PARIS, France — Ideas for how robots and vehicles may team on the battlefield have long been abundant, but honing in on a real strategy to make manned-unmanned teaming work operationally has proved difficult.
But defense industry around the world seems to be coming up with clearer concepts on how to take an endless proliferation of robotic technology and match capabilities with manned vehicles to create workable operational solutions.
On a recent trip to Eurosatory, one of Europe’s largest land warfare conferences, Don Sando, the deputy to the commanding general for combat development at the U.S. Army’s Maneuver Center of Excellence, said he’s not seeing much unique technology when it comes to unmanned capabilities around the world. Eurosatory, for example, featured an abundance of armed ground robots.
But “what I have seen corroborates our thinking that ground robotics systems, air robotics systems and the integration of both with manned systems is proliferating,” Sando told a small group of reporters at the show June 13.
“I was here four years ago, and without taking a head count I am convinced that there are a lot more nations and companies displaying and talking about ground and air robotics systems and their teaming than there was four years ago,” he said. “We are not wrong in our thinking that robotic systems are important. They are here today. Everybody is thinking about them, they are available to all kinds of people, good and bad, and we are right to put our energy toward it.”
Several of the recent land warfare conferences showed that industry was struggling to bring concepts to fruition.
Sando said comparatively to Eurosatory, he saw less coherent concepts coming together at the Association of the United States Army’s annual conference in October 2017 in Washington.
And James Tinsley, a defense analyst at Avascent, told Defense News last September at DSEI in London that the expo showed a striking lack of integration of unmanned aircraft systems into vehicle concepts.
At DSEI, Finnish defense company Patria was the only one to display a concept integrating a drone with a vehicle — mounting the hand-launched Black Hornet micro-UAV from FLIR atop a little stick on the roof of the back end of its armored modular vehicle.
“This may reflect the lack of consensus around which crew member will operate the platform and sensor, who will buy and maintain the system, how launch/recovery/reuse can be integrated into the vehicle architectures, and other things to be worked out,” Tinsley said. “But it seems like there could be some additional low-cost, [commercial/modifiable off-the-shelf] solutions and integration opportunities to shape market demand, which vehicle and system contractors are not pursuing.”
Those solutions have begun to take shape at recent defense shows like Eurosatory. The increase in more fleshed out concepts there could stem from the promising advances the U.S. Army and militaries abroad have made in trying to solidify concepts that align with its robotics and autonomous systems strategy, which shows armed forces might be more willing to buy and field concepts.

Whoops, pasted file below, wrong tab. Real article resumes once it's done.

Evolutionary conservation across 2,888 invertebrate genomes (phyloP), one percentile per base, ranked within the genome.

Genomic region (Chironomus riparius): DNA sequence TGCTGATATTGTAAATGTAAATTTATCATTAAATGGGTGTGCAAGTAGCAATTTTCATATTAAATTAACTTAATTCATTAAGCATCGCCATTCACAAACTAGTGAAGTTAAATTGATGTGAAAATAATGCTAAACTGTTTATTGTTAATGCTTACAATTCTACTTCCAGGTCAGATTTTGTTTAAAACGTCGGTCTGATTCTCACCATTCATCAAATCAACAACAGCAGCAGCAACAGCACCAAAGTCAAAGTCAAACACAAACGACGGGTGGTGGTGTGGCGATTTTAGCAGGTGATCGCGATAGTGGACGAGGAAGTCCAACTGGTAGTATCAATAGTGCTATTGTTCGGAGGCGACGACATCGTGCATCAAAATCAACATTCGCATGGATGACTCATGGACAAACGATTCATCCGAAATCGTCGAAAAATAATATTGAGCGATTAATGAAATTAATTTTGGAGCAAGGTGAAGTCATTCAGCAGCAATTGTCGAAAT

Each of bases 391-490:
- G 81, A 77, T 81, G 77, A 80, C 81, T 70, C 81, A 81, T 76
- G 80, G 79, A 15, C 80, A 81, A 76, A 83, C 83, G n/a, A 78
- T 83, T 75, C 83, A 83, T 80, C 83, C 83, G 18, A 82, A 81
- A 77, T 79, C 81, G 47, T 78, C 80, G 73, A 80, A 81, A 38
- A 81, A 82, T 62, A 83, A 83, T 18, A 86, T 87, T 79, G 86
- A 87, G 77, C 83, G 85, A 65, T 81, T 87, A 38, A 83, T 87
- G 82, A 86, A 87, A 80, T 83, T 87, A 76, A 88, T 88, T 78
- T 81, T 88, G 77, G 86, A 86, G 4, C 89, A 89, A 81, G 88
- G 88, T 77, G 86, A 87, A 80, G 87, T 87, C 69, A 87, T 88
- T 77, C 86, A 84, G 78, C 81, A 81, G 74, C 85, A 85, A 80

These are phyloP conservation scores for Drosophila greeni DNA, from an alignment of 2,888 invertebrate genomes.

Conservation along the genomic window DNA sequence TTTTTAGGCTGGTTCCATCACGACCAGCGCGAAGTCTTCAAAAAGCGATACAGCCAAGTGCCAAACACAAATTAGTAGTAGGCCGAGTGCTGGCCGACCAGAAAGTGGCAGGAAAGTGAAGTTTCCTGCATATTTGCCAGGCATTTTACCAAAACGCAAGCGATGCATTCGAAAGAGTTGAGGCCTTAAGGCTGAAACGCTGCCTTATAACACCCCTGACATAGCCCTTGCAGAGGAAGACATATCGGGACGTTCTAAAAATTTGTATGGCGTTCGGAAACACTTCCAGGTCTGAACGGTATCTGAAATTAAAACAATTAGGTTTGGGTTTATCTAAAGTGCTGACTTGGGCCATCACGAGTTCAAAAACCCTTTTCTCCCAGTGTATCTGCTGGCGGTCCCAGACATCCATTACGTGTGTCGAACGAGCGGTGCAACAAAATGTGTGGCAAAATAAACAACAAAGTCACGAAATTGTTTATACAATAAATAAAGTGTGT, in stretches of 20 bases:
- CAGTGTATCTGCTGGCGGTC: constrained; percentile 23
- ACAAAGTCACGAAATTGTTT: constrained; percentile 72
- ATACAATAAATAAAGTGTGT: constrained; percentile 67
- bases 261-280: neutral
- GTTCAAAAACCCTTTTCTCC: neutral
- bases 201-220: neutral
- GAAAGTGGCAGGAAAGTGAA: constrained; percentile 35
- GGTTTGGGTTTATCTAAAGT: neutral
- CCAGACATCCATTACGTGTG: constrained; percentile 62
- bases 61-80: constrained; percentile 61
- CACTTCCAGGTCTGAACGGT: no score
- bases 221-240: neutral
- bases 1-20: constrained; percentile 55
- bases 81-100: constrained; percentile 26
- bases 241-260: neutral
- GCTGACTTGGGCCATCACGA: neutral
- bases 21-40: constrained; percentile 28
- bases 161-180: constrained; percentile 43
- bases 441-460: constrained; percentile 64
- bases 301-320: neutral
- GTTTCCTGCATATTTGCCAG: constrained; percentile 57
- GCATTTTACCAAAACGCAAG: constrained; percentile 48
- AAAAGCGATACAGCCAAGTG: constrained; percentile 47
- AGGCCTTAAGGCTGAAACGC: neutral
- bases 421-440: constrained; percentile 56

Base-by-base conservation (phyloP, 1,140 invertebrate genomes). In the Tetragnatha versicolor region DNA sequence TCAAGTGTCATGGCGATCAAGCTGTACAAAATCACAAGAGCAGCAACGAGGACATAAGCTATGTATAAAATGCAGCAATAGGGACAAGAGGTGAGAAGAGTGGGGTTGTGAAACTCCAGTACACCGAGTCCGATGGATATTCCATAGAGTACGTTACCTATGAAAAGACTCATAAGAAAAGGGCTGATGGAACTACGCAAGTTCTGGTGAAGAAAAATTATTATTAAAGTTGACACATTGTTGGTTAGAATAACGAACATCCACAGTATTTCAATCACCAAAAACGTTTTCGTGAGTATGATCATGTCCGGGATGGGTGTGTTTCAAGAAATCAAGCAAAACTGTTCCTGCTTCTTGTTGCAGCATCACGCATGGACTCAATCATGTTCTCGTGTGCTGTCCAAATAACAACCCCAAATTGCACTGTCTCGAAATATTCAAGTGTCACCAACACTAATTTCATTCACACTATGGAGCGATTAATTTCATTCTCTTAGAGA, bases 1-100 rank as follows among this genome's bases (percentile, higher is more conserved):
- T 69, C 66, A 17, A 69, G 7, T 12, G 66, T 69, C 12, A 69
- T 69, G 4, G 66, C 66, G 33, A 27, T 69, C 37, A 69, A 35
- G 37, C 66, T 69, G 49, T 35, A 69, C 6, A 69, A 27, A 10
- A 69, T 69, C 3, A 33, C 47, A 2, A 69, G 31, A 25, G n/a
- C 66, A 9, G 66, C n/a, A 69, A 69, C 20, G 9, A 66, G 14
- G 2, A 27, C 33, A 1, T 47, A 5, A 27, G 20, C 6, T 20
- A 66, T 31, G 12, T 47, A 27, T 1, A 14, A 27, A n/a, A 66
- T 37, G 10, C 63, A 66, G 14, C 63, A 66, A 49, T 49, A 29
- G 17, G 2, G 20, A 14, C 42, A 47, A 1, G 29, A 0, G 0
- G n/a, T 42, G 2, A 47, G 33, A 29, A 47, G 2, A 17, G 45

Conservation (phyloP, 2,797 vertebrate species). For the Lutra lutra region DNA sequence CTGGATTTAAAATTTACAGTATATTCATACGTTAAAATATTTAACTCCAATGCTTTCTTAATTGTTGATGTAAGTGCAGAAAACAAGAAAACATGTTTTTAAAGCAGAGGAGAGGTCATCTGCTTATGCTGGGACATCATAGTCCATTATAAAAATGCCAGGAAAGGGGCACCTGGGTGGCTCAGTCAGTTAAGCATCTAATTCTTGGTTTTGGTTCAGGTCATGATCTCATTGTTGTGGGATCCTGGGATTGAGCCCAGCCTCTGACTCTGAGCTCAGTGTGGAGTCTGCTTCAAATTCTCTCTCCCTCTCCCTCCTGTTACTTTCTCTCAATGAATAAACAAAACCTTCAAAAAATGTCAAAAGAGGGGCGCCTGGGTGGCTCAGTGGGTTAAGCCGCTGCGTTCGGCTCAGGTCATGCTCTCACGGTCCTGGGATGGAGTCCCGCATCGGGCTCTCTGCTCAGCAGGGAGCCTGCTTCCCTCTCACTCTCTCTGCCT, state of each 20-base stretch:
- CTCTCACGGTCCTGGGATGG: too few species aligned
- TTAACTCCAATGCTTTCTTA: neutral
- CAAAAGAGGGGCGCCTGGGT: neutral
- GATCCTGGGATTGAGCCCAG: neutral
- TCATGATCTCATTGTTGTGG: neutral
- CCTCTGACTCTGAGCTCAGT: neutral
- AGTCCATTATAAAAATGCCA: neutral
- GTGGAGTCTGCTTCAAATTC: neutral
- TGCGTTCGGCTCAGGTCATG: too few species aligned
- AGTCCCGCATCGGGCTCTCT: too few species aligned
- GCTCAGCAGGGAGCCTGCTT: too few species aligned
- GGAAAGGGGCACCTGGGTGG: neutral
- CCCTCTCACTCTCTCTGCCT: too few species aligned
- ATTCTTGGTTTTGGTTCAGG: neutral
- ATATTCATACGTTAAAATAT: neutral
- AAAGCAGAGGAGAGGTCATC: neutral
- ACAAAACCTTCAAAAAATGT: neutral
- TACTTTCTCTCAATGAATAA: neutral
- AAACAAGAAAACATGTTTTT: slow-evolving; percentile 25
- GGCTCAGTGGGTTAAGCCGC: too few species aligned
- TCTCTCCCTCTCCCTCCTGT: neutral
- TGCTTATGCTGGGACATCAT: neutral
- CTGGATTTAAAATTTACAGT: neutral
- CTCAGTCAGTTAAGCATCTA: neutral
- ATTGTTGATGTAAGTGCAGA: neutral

One concept on the expo floor was eerily similar to Patria’s concept at DSEI. BAE Systems showcased a Black Hornet on its CV90 armored combat vehicle.
But others took it a step further by integrating both unmanned aerial and ground vehicles with manned systems.
French company Nexter unveiled a concept version of its Titus armored vehicle adapted to carry augmented mission systems that included a tethered UAV, unmanned ground vehicles and a remote controlled 20mm cannon.
The UAV would be used for surveillance and artillery targeting and can fly at a height of up to 50 meters. Another UAV concept was a standalone drone that could be launched from the vehicle’s roof for reconnaissance missions.
And Nexter had designed the hull to have an outside compartment to deploy a small UGV to detect improvised explosive devices and chemical, biological and radiation weapons.
The 20mm cannon, the UGV and UAV can be controlled inside or outside the vehicle with a smart pad.
In August, the U.S. Army took aggressive steps with a major demonstration at Fort Benning, Georgia, in August that evaluated the concept of a robotic wingman within the maneuver force and how to incorporate robotic capability within a tank formation that included both ground and aerial unmanned systems.
Recently, the U.S. Army in Europe demonstrated a complex breach concept using mostly robotic systems at the Joint Warfighting Assessment in Germany this spring that proved to be very operationally effective, according to Sando.
He added that the ultimate goal is for every formation to have air and ground unmanned systems to help forces from individual-dismount solutions like throw-bots and soldier-borne sensors like the Black Hornet, to capabilities installed at the squad, platoon, and company levels and above.
What that really looks like and what systems are chosen for various capabilities at various levels will take more time to determine, Sando said.
Jen Judson is an award-winning journalist covering land warfare for Defense News. She has also worked for Politico and Inside Defense. She holds a Master of Science in journalism from Boston University and a Bachelor of Arts from Kenyon College.